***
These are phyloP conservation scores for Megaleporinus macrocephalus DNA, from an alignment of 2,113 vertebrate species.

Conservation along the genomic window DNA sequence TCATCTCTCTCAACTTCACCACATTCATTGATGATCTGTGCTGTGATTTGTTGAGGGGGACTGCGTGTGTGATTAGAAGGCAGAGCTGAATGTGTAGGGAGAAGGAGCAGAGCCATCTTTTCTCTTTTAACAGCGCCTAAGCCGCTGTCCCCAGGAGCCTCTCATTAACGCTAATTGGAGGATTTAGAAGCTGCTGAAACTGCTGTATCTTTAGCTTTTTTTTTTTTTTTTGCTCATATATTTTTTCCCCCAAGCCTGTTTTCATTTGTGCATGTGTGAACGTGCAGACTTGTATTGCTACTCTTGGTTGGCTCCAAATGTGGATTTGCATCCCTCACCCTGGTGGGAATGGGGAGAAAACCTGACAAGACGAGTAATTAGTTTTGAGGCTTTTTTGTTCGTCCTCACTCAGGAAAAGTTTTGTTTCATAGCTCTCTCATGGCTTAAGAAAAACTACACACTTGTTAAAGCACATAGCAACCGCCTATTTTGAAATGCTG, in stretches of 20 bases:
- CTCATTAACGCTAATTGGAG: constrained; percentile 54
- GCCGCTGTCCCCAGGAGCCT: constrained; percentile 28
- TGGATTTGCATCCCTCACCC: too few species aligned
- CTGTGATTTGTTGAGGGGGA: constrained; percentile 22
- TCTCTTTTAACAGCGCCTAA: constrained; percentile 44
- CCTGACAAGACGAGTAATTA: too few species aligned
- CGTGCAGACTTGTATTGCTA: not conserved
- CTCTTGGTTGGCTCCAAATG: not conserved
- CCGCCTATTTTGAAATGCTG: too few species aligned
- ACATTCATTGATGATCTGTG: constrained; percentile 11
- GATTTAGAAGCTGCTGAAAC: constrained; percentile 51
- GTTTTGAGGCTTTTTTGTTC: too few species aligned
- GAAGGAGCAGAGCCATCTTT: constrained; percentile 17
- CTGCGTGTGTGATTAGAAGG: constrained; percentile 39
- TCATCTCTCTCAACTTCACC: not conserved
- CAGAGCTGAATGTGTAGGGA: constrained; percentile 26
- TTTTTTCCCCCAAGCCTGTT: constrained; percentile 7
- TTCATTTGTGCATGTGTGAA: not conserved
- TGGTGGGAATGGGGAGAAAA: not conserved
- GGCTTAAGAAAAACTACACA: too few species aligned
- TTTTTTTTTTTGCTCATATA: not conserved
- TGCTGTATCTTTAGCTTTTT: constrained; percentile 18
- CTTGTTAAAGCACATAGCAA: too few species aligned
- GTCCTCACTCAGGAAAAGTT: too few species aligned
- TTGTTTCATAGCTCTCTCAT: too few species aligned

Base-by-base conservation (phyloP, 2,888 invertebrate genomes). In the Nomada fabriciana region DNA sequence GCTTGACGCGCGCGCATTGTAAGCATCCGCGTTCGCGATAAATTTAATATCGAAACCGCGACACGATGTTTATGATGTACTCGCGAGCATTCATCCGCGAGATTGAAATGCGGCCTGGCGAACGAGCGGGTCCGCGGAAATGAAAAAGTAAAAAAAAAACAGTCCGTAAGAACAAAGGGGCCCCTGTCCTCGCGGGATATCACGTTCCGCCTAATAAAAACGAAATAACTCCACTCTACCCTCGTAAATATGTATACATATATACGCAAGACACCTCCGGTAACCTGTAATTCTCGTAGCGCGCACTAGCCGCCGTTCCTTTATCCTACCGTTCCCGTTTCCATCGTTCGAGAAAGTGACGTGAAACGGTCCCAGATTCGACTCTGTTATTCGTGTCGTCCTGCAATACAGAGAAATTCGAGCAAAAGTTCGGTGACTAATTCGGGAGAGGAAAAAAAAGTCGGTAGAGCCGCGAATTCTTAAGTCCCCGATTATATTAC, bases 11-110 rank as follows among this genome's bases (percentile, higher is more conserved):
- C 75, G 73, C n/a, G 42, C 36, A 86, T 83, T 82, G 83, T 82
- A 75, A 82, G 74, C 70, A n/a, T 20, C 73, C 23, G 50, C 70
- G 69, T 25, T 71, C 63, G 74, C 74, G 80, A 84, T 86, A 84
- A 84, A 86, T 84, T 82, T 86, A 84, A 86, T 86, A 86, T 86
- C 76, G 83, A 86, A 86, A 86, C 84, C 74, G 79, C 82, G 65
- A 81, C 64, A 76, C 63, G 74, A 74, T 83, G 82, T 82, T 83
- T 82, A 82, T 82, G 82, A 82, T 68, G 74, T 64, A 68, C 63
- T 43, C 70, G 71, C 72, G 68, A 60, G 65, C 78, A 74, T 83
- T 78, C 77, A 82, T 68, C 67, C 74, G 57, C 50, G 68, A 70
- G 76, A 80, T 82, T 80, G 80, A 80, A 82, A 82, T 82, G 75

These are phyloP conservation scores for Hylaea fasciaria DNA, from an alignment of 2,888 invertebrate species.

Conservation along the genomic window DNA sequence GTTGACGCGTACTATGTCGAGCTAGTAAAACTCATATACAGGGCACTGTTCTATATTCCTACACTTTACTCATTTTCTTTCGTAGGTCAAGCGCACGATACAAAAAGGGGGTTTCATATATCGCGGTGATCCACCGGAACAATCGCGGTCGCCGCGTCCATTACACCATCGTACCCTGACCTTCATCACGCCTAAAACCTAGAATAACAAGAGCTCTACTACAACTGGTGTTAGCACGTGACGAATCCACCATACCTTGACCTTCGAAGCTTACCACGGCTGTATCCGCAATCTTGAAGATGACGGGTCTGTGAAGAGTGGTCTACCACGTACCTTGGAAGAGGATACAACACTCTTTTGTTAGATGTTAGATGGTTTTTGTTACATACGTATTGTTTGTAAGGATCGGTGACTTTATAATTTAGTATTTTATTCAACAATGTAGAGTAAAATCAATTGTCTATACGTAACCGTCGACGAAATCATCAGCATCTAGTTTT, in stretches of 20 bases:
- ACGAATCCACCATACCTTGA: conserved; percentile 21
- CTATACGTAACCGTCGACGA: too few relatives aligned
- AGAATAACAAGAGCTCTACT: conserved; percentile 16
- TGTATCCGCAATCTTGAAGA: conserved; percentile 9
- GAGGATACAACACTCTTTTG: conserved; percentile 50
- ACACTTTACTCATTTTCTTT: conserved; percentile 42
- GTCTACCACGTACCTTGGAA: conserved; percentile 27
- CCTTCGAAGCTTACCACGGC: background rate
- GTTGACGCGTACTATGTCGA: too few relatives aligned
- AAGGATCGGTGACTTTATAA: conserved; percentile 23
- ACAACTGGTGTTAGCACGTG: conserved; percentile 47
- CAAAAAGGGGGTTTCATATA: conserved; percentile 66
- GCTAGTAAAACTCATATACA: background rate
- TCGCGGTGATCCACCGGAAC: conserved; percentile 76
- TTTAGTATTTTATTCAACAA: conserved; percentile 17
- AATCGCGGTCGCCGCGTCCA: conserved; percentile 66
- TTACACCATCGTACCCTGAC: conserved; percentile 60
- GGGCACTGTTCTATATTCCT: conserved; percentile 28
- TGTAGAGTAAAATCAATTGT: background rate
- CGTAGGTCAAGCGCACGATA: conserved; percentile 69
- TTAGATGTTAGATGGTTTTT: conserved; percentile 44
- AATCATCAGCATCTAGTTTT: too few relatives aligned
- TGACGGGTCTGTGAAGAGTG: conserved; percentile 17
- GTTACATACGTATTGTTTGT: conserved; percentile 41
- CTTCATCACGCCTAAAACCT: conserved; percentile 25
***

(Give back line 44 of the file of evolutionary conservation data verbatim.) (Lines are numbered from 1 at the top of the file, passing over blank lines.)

- TGTATCCGCAATCTTGAAGA: conserved; percentile 9